That is about what happened to cause the banking crisis that launched the $700,000,000,000 Troubled Asset Recovery Program of President Bush, and the (far larger) "stimulus" package that was recently passed by the Democrat Party and President Obama. Neither of these does much to address the real problem: people were given mortgages they couldn't afford to pay off, and builders built far more houses than people would have bought if they had been limited to mortgages they could afford. The artificially high supply of mortgages is gone, leaving banks and taxpayers holding the bag. The money can't be made back by selling the houses, either. The artificially high demand for homes is gone too, leaving them worth much less than the defaulted mortgages for which they are collateral.

In this series:
Supply, Demand, and Price | Price Caps | Price Supports | Restricting Supply | Excises | Subsidies

Monday, October 5, 2009

Meddling with Prices: Excises

The government may impose taxes on the purchase or sale of a product. The taxes get added to the buyer's cost, but not the seller's revenue. This has the effect of reducing both supply and demand, and also diverting both to alternatives that cost more to make, do the job less well, or both. This is done with sugar, and the business that sugar would get is diverted to corn syrup or other corn sweeteners. The IRS, corn farmers, and Archer Daniels Midland win. Sugar cane and sugar beet farmers, sugar refiners, everyone who likes sugar better than corn syrup, and anyone competing with corn syrup buyers for corn products, loses. Further losses are imposed by transaction costs.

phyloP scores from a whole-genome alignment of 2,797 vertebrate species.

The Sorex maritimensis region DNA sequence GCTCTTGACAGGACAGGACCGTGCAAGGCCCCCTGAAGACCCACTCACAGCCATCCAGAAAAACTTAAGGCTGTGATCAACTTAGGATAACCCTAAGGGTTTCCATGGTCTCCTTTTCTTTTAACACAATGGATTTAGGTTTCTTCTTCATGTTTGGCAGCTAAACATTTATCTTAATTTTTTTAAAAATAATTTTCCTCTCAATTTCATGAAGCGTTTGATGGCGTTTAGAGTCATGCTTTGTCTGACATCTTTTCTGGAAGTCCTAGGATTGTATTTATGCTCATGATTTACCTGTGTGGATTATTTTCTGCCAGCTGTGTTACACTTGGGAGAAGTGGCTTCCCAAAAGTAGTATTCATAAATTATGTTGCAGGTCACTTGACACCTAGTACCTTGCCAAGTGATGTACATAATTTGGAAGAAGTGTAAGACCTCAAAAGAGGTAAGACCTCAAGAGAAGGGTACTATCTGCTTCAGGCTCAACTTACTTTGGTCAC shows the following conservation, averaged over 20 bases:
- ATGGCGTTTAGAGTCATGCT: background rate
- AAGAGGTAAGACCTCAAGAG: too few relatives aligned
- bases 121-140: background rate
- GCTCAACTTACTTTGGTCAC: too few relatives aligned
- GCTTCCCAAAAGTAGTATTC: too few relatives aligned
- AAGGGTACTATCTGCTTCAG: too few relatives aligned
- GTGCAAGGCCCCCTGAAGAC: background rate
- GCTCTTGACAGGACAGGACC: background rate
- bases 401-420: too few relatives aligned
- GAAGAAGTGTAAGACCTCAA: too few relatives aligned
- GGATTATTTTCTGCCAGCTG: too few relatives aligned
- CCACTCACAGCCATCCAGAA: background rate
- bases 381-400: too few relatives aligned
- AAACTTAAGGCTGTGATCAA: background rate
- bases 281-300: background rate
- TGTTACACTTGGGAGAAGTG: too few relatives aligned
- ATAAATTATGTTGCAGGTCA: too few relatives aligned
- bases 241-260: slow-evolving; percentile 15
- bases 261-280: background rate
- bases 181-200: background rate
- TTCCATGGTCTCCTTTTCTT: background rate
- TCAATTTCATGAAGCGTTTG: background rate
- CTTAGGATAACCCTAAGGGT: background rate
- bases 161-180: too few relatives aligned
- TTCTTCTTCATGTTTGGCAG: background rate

President Obama's "Cap and Trade" scheme is another example of this. By greatly increasing the cost of combustion-generated electricity, he drives electrical utilities towards so-called "renewable" resources that either are far more expensive, far less reliable, have far greater impacts on local ecologies, or all of these.

In this series:
Supply, Demand, and Price | Price Caps | Price Supports | Restricting Supply | Excises | Subsidies

Thursday, October 1, 2009

Meddling with Prices: Restricting Supply

The government may restrict supply, but leave the price free. This drives prices up. Approved providers win. Everyone else loses. This also reduces innovation. There are many, many markets where supply is artificially restricted. Franklin Delano Roosevelt did his best to restrict the supply of food during the height of the Depression, even when many people were struggling to feed themselves. He also used price supports. Real estate markets are restricted by zoning. And a vast array of professions are limited in supply by licensing. And the tighter licensing always results in more people, not less, either doing without or trying to do difficult or dangerous things themselves. For example, the more difficult it is to become an electrician, the fewer people become one. The fewer electricians there are, the more they charge. The more it costs to hire an electrician, the more people are too poor to afford one. The more people who can't afford an electrician, the more try to do electrical work themselves. The more unqualified people do their own electrical work, the more electrocutions there are.